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Ocelot

Member
Jul 2, 2012
863
950
Canada
Installation of solar has been dropping for Tesla. I wonder if they knew internally they had a problem that needed to get fixed, before hitting the accelerator again. mmh.
 

Silicon Desert

Active Member
Oct 1, 2018
3,268
3,000
Sparks Nevada / GF 1
The inverter operates in parallel to the grid. So an inverter causing damage to something parallel to the grid would be like a flea pushing a dog over. In an inverter vs grid battle the inverter dies....

It is easy to spot...
Being an electronic engineer and having consulted on the design of inverters for SMA in the past, I generally agree with that statement, EXCEPT an inverter can do some pretty nasty stuff in home systems for certain types of failures. Somewhat related, I've seen simple power surges from other equipment in a home to cause damage to other devices, so I don't doubt an inverter flea can push over a dog. Been there, seen it, fixed it. :)
 
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erikreynolds

Member
Aug 21, 2019
8
1
Rocky Hill, CT
These seem to panels installed a number of years ago... but even so, it does give me pause before proceeding with a solar rental install I'm considering. I would imagine the panels they used back then are not necessarily the same panels Tesla is installing in 2019, but who knows. I would hazard a guess that the may be using different products for extremely large installations to take advantage of volume pricing, etc. The hap-hazard installations causing wiring failures and fires is very concerning!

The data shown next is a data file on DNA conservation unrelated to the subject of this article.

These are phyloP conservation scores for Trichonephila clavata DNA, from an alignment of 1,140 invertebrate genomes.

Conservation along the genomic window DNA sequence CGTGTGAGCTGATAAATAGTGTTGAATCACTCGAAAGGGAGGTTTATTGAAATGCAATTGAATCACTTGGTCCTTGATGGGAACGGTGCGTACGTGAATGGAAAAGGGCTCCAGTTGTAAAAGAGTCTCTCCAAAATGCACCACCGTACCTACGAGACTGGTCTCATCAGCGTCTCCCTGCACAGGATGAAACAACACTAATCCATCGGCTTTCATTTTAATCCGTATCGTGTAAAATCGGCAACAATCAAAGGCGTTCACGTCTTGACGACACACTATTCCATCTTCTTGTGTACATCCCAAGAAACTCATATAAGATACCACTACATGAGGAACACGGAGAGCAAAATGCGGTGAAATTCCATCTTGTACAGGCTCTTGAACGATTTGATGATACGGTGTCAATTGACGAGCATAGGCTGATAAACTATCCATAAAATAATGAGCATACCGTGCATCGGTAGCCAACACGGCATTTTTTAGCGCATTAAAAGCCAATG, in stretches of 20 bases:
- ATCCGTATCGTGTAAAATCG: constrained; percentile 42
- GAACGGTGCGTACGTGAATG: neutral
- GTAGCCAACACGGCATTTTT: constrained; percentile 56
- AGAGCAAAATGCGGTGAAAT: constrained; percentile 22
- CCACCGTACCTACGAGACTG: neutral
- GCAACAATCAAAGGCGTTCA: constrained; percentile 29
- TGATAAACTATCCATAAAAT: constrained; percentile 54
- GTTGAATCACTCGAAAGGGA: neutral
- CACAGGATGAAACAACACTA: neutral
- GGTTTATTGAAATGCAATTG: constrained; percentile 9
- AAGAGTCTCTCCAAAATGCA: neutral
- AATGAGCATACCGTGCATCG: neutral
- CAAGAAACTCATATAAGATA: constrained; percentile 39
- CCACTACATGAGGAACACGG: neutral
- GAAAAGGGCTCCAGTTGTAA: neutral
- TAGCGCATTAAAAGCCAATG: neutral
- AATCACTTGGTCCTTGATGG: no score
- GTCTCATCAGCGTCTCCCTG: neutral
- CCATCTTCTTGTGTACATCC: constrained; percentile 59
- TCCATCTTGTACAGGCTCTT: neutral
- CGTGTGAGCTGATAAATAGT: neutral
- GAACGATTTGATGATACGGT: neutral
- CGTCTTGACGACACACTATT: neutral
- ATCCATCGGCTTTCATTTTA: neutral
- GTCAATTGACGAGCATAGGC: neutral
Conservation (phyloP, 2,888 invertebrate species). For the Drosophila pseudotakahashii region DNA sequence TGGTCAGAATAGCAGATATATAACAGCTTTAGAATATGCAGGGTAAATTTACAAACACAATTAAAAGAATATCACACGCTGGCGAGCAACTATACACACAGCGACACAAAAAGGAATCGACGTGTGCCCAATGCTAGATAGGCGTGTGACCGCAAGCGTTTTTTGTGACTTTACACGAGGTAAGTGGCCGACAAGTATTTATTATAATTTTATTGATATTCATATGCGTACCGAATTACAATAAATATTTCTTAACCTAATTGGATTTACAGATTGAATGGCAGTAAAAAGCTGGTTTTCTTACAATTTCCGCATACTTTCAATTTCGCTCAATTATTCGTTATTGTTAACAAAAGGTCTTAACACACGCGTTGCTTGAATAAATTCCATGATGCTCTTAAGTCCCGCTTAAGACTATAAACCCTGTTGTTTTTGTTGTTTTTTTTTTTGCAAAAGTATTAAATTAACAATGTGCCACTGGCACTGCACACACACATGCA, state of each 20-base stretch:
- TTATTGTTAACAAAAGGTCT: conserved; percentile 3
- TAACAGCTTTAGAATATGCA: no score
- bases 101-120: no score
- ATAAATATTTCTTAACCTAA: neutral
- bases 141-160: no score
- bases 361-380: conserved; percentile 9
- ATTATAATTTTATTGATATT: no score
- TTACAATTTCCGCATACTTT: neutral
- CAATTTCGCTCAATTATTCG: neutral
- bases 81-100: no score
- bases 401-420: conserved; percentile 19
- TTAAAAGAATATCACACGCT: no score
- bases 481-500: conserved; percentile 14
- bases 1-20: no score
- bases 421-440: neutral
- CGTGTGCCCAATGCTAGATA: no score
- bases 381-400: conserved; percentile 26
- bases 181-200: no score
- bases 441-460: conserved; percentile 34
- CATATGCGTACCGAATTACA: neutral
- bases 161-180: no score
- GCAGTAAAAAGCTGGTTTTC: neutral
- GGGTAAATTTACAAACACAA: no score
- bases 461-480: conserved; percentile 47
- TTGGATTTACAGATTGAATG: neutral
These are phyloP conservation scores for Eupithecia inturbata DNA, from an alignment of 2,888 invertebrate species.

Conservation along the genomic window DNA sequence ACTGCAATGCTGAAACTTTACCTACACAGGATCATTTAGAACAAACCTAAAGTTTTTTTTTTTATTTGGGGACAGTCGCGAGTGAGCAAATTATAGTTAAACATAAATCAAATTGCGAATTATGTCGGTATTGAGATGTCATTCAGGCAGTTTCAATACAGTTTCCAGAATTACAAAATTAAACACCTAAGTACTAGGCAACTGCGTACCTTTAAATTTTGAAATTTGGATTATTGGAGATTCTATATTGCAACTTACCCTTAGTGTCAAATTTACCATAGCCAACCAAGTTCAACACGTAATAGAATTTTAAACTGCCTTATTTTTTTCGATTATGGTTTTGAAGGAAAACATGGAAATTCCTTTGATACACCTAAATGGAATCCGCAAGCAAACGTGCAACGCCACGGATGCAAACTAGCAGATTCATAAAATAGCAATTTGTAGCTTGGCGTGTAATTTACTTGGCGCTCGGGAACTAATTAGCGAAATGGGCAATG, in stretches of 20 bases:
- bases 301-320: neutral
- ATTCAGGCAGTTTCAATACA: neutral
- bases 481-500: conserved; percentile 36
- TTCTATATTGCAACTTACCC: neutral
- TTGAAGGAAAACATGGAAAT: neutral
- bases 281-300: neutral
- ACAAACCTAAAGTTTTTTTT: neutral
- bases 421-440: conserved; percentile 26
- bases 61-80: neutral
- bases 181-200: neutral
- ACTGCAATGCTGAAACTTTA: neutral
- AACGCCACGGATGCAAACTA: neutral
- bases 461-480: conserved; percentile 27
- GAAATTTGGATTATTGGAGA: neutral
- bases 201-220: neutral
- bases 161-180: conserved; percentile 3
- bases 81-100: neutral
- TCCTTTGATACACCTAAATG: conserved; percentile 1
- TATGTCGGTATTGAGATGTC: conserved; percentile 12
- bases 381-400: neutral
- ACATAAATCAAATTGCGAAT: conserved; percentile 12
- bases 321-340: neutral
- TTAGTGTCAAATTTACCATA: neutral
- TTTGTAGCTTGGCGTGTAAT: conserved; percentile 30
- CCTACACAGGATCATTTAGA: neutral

r1200gs4ok

Active Member
Jul 17, 2019
1,358
456
Irvine
Ummmm.... probably because Tesla have been intractable and refused to acknowledge their culpability in all of this or come up with an acceptable mitigation plan.

In my area we have several small but well established solar installation companies and then we have solar city who appears to be entirely staffed with pimply faced kids who don't look like they know DC from AC.
the do....only if listening to music
 
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afadeev

Member
Feb 28, 2019
692
624
NYC
this is Tesla though they have an anti establishment problem ( see SEC, NHTSA etc...)

More like an anti-customer problem: when anything goes sideways post delivery (cars) or post-install (solar), good luck finding someone at Tesla to take ownership of the problem and make things right.

Small customers (us, car owners) grumble and move on. Large customers (Walmart), sue Tesla to extract the desired resolution.
Same root cause, different remedies.

Spawning conspiracy theories around this, is unnecessary and lame.

a
 
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MorrisonHiker

S 100D 2021.4.15
Mar 8, 2015
9,576
8,782
Colorado
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nwdiver

Well-Known Member
Feb 17, 2013
7,748
9,972
United States
Being an electronic engineer and having consulted on the design of inverters for SMA in the past, I generally agree with that statement, EXCEPT an inverter can do some pretty nasty stuff in home systems for certain types of failures. Somewhat related, I've seen simple power surges from other equipment in a home to cause damage to other devices, so I don't doubt an inverter flea can push over a dog. Been there, seen it, fixed it. :)